In the Philippines, the National Service Training Program Law requires tertiary students to undergo a training program in citizenship, environmental protection, disaster risk reduction, etc., in order to prepare them to become part of the National Service Reserve Corps or the Citizen Armed Force. Part of the training program is to provide the students an opportunity to volunteer or at least learn what volunteerism is. While in itself, the program is mandatory and a requirement for graduation, its main goal is to give students a taste of providing some of their time to help other people.

Self-Evaluation Form (Part 2)

Answer the following questions.

1. What have you learned from the lesson?

2. How will you apply the knowledge you have learned in this lesson in improving Philippine society?

List of Activities

Synchronous Activities (In-class) 

Activity: Needs Assessment
Instructions. Divide the class into two groups. Ask each group to discuss the needs of the community where the school is located.

Step 1. Ask the students to write down these needs.
Step 2. Ask a representative from each group to present the needs they have identified in class.
Step 3. After the two presentations, were there identified needs of the community that were common to the two presentations?
Step 4. Ask the students what the class can do regarding the needs of the community.

Asynchronous Activities

Activity: Class Petition
Instructions. Ask the students to draft a letter addressed to a government official who can address the need/s of the community.
It is important that the teacher guides the students with regard to identifying the government agency and the government official who can address the problem. Does the identified need/s require legislation? Does it require action by the governor/mayor/barangay official?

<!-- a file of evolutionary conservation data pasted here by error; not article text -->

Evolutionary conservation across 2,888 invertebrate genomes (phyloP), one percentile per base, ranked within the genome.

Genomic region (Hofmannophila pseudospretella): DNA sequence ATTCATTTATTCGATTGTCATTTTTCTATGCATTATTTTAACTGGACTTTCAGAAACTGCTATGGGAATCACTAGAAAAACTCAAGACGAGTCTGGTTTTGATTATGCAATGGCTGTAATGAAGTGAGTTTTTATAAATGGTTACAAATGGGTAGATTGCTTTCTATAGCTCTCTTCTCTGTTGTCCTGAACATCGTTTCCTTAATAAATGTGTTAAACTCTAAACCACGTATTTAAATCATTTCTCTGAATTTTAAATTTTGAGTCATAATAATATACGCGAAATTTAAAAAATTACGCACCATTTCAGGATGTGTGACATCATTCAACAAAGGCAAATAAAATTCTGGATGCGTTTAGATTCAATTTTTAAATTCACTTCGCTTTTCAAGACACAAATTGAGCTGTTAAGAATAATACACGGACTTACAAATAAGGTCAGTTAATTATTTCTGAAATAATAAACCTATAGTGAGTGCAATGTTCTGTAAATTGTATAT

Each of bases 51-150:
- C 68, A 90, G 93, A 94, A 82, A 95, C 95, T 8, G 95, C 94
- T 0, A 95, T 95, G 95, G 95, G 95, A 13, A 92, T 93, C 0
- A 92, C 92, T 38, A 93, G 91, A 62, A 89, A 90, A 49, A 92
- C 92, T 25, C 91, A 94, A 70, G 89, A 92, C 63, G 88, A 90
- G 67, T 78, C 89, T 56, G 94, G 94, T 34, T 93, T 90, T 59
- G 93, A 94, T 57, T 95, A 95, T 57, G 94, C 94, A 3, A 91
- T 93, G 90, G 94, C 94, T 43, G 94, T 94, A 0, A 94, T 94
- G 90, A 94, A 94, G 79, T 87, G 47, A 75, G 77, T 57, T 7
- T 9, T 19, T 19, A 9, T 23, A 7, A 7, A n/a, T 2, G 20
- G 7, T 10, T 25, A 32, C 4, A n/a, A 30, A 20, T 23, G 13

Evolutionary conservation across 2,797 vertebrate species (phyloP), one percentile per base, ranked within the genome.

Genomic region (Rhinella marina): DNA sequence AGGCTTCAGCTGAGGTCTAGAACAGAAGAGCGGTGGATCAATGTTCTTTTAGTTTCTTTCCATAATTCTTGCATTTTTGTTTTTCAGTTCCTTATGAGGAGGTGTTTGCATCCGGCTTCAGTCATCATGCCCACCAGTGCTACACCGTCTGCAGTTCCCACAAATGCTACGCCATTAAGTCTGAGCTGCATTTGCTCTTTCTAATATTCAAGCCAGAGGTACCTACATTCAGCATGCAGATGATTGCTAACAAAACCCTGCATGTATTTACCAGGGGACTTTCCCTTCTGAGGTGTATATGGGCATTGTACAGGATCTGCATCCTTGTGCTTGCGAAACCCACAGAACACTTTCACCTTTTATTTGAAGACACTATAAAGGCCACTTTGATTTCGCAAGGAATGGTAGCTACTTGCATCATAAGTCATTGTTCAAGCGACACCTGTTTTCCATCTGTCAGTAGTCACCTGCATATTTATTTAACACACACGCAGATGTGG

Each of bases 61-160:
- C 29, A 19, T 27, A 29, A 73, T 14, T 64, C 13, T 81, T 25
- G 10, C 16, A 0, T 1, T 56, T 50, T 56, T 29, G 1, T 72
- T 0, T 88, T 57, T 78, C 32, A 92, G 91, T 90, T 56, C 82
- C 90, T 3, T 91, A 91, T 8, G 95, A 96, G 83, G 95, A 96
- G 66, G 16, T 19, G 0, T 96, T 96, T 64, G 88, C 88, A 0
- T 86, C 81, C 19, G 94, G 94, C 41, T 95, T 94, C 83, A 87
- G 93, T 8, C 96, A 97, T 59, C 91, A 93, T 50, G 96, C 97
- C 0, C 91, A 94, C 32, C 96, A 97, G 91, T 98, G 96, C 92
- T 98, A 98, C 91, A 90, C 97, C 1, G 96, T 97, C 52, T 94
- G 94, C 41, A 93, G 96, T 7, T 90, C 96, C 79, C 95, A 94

Step 1. When the class has identified the agency and the government official, the students will draft the letter and ask students and other stakeholders of the community to sign a petition.
Step 2. The letter and the petition should need to be sent to the proper government agency and government official.

Self-Paced Learning Activities (Optional)

Activity: Volunteer Presentation Day
Instructions. Ask the students to reflect on a social, political, economic issue that they are most interested in. Give them time to research the issue.

Step 1. Ask them to identify a group that addresses that issue.
Step 2. Ask them to think about how they can contribute to the group that addresses that issue.
Step 3. Ask each of them to provide a five-minute presentation in class about the issue, the group, and how they can help that group address the issue.

Rubrics for Discussions and Debates

Healey, J. (2020), Activism and Protest.

Jordan, T. (2004). Activism: Direct Action, Hacktivism and the Future of Society.

Rochester, C. et al. (2010). Volunteering and Society in the 21st Century.

SAMONTE, Q. S. (1970). Student Activism and National Development: The Philippine Setting. The Journal of Educational Thought (JET) / Revue de La Pensée Éducative, 4(3), 161–173.

Saward, M. (2006). “Democracy and Citizenship: Expanding Horizons” in Oxford Handbook of Political Theory.

Villanueva, P. (2017). Following the Lumad, from Bukidnon to Manila. CNN Philippines.

Learning Materials/strong>

    Useful Government links:

THE LOCAL GOVERNMENT CODE OF THE PHILIPPINES. Official Gazette of the Philippines.

Official Gazette of the Republic of the Philippines

House of Representatives.

Senate of the Philippines.

iVolunteer Philippines – | Filipino Volunteers. i Volunteer Philippines.

Philippine National Volunteer Service Coordinating Agency – Build Hope, Change Lives: Volunteer!. PNVSCA Website.

University of The Philippines Ugnayan ng Pahinungód. Ugnayan ng Pahinungód Facebook Page.